Here at Downie Towers the first morning of the New Year was heralded by a long-overdue and strangely satisfying sort-out of the airing cupboard.
Fortunately, greater things beckon. AD410* was the year in which the Emperor Honorius allegedly told the Britons they would have to organise their own defences against invasion, because Rome had no troops to spare. I say ‘allegedly’ because there’s a suggestion that Honorius wasn’t writing to us but to somebody else. I don’t know how credible this is, so let’s not go there. For the purposes of this blog, Roman Britain came to an end 1600 years ago. Except…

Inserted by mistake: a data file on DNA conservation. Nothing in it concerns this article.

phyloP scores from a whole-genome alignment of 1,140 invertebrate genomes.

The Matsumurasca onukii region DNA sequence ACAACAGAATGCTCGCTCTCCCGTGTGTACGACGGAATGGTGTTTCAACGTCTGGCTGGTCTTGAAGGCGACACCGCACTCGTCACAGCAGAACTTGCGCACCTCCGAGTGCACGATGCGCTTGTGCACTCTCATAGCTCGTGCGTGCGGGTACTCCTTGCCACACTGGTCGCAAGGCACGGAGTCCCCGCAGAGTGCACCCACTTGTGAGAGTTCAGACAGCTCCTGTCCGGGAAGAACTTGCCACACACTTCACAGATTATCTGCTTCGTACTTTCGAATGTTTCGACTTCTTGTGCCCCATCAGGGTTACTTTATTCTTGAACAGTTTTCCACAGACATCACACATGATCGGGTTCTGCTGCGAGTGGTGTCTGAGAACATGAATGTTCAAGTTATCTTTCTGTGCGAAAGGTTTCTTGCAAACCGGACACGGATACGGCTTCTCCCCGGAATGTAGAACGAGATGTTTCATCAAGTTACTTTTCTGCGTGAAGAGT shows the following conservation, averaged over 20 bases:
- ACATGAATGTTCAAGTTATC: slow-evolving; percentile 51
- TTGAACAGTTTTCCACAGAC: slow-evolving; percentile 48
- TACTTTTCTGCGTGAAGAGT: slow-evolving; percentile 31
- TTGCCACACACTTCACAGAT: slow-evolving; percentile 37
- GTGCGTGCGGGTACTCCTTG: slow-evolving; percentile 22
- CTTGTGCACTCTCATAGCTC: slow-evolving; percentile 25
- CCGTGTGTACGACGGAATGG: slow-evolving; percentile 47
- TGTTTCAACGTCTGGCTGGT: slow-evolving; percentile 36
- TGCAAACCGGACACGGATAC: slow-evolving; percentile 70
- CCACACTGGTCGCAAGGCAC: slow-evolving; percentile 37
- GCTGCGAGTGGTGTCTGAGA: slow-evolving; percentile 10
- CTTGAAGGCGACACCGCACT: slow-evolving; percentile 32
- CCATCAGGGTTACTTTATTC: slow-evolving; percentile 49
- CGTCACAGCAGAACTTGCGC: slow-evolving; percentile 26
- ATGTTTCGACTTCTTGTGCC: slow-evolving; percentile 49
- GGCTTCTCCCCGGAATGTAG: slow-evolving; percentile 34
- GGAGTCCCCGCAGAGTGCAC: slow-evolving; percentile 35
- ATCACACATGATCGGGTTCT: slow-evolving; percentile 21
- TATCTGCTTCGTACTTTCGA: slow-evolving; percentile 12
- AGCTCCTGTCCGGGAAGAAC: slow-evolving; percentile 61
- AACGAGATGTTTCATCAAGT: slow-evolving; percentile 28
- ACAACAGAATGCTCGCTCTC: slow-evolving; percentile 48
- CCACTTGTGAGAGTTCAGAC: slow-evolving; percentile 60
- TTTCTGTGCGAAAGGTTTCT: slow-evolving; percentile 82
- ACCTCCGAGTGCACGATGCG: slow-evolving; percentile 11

It seems that very little in the ‘end of Roman Britain’ debate can be asserted without someone else arguing that you’ve misinterpreted the evidence. So there should be plenty of lively debate when the commemorations get going later this year. Here’s a link to the 410 website to find out about digs, events, exhibitions and opportunities for the rest of us to watch the experts disagreeing with each other.
One thing’s definite about Roman Britain, though. End it certainly did, inspiring an unknown Anglo-Saxon to write a wondrously glum poem now called ‘The Ruin’. I mean no disrespect to the Anglo-Saxons, who wrote some fabulous poetry, but it’s reassuring to know that even in the eighth century, things just weren’t what they used to be.
*readers who dislike ‘AD’ may substitute whatever term they wish